Freeze frame: Scientists capture atomic-scale snapshots of artificial proteins
Protein-like molecules called "polypeptoids" (or "peptoids," for short) have great promise as precision building blocks for creating a variety of designer nanomaterials, like flexible nanosheets - ultrathin, atomic-scale 2D materials. They could advance a number of applications - such as synthetic, disease-specific antibodies and self-repairing membranes or tissue - at a low cost.
To understand how to make these applications a reality, however, scientists need a way to zoom in on a peptoid's atomic structure. In the field of materials science, researchers typically use electron microscopes to reach atomic resolution, but soft materials like peptoids would disintegrate under the harsh glare of an electron beam.
Now, scientists at the U.S. Department of Energy's Lawrence Berkeley National Laboratory (Berkeley Lab) have adapted a technique that enlists the power of electrons to visualize a soft material's atomic structure while keeping it intact.
Their study, published in the journal Proceedings of the National Academy of Sciences , demonstrates for the first time how cryo-EM (cryogenic electron microscopy), a Nobel Prize-winning technique originally designed to image proteins in solution, can be used to image atomic changes in a synthetic soft material. Their findings have implications for the synthesis of 2D materials for a wide variety of applications.
"All materials we touch function because of the way atoms are arranged in the material. But we don't have that knowledge for peptoids because unlike proteins, the atomic structure of many soft synthetic materials is messy and hard to predict," said Nitash Balsara, a senior faculty scientist in Berkeley Lab's Materials Sciences Division, and professor of chemical engineering at UC Berkeley, who co-led the study. "And if you don't know where the atoms are, you're flying blind. Our use of cryo-EM for the imaging of peptoids will set a clear path for the design and synthesis of soft materials at the atomic scale."
Taking a hard look at soft materials
For the last 13 years, Balsara has been leading an effort to image soft materials at the atomic scale through Berkeley Lab's Soft Matter Electron Microscopy Program. For the current study, he joined forces with Ronald Zuckermann, a senior scientist in Berkeley Lab's Molecular Foundry who first discovered peptoids almost 30 years ago in his search for new polymers -materials made of long, repeating chains of small molecular units called "monomers" - for targeted drug therapies.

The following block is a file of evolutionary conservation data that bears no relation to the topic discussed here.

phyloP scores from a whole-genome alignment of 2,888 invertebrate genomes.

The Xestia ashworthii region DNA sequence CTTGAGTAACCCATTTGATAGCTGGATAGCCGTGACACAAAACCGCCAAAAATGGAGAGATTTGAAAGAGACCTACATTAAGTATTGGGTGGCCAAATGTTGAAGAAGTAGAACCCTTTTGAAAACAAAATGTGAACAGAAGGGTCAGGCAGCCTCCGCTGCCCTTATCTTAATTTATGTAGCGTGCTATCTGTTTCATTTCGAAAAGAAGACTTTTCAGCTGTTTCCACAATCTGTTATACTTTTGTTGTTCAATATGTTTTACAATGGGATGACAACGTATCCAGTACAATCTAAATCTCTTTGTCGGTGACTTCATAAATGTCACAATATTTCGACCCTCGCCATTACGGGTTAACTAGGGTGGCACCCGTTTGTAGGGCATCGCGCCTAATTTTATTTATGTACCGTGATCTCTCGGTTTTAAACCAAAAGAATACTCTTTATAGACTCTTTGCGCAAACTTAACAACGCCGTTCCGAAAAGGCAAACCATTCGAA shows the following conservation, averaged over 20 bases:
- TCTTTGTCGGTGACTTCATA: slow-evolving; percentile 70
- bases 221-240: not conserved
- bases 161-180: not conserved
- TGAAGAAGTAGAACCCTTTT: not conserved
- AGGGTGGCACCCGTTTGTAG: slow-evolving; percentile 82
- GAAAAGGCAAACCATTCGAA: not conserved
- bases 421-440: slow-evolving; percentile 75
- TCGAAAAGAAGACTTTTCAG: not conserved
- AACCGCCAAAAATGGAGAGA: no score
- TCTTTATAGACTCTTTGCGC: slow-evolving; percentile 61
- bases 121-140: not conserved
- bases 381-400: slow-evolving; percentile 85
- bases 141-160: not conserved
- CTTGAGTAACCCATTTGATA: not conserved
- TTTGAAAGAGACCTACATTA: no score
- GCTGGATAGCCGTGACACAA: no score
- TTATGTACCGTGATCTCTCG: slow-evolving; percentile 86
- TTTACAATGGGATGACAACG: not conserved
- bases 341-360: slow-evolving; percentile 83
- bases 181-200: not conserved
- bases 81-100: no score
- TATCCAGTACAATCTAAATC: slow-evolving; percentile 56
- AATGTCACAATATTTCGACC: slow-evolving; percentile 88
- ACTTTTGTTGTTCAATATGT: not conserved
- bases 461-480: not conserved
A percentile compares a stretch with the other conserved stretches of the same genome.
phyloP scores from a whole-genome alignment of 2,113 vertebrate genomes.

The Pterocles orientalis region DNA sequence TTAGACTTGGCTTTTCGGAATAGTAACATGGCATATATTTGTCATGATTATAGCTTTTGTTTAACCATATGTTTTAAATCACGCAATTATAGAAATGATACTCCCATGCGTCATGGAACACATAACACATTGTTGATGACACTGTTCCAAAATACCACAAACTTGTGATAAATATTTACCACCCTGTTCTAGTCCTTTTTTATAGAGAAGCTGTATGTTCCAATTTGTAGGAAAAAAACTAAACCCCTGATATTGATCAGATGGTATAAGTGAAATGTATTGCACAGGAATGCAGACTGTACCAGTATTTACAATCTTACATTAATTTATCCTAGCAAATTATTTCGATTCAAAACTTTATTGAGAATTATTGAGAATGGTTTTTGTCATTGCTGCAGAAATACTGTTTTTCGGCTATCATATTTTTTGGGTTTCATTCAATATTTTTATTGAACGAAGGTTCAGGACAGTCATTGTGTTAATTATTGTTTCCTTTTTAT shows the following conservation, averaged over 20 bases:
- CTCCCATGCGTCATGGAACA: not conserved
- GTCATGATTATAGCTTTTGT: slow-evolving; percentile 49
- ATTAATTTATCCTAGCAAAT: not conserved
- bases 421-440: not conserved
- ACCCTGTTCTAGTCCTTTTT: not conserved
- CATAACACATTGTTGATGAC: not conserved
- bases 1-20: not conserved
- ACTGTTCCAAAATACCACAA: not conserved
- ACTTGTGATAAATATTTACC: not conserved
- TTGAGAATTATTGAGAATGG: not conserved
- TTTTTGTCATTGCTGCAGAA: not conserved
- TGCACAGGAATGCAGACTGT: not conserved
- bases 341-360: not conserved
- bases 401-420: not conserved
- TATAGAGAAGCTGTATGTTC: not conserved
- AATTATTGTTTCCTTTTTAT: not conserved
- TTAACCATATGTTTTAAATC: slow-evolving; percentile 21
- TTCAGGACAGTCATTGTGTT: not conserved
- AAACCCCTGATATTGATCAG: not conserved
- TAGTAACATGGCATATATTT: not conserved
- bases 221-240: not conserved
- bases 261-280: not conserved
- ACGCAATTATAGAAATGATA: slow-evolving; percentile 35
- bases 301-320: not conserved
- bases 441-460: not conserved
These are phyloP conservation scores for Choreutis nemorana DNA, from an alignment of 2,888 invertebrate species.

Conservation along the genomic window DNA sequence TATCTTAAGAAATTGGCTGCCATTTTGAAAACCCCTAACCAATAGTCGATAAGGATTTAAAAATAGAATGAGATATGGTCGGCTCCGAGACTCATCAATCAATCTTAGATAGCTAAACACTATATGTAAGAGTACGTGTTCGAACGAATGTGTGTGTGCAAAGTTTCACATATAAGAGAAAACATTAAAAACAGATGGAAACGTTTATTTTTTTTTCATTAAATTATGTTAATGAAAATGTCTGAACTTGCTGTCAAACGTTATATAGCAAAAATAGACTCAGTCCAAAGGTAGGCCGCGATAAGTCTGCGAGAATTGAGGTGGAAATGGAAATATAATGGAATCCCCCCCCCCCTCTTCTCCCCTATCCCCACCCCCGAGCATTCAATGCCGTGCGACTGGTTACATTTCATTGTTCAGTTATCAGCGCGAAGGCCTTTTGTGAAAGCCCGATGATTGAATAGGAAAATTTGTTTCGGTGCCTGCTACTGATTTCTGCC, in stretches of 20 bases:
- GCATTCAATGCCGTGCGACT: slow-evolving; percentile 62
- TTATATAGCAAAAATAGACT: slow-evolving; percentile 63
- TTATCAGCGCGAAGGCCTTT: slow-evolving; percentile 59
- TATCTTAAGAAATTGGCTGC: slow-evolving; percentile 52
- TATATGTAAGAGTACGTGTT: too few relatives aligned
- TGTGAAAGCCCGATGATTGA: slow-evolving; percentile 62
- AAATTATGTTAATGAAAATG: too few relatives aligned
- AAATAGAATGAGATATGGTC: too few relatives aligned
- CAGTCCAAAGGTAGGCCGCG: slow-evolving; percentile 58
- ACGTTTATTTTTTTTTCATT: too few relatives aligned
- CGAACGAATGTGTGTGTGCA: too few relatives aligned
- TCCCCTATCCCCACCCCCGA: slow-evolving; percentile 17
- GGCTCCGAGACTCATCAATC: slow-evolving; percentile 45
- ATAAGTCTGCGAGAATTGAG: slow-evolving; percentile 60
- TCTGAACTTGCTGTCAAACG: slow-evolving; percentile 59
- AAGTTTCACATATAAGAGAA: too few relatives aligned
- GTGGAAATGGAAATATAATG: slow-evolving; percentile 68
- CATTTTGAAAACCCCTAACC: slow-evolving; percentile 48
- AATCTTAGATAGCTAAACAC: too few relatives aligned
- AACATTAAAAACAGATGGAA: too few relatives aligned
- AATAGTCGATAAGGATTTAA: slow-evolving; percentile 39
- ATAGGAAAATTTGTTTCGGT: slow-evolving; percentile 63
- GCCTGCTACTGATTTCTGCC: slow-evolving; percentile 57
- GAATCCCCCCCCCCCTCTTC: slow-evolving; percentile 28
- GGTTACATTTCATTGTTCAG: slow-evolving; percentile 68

"This study comes out of many years of research here at Berkeley Lab. To make a material and see the atoms - it's the dream of my career," said Zuckermann, who co-led the study with Balsara.
Unlike most synthetic polymers, peptoids can be made to have a precise sequence of monomer units, a common trait in biological polymers, such as proteins and DNA.
And like natural proteins, peptoids can grow or self-assemble into distinct shapes for specific functions - such as helices, fibers, nanotubes, or thin and flat nanosheets.
But unlike proteins, the molecular structure of peptoids is typically amorphous and unpredictable - like a pile of wet noodles. And untangling such an unpredictable structure has long been an obstacle for materials scientists.
Pinning down peptoids with cryo-EM
So the researchers turned to cryo-EM, which flash-freezes the peptoids at a temperature of around 80 kelvins (or minus 316 degrees Fahrenheit) in microseconds. The ultracold temperature of cryo-EM locks in the structure of the sheet and also prevents the electrons from destroying the sample.
To protect soft materials, cryo-EM uses fewer electrons than conventional electron microscopy, resulting in ghostly black-and-white images. To better document what's going on at the atomic level, hundreds of these images are taken. Sophisticated mathematical tools combine these images to make more detailed atomic-scale pictures.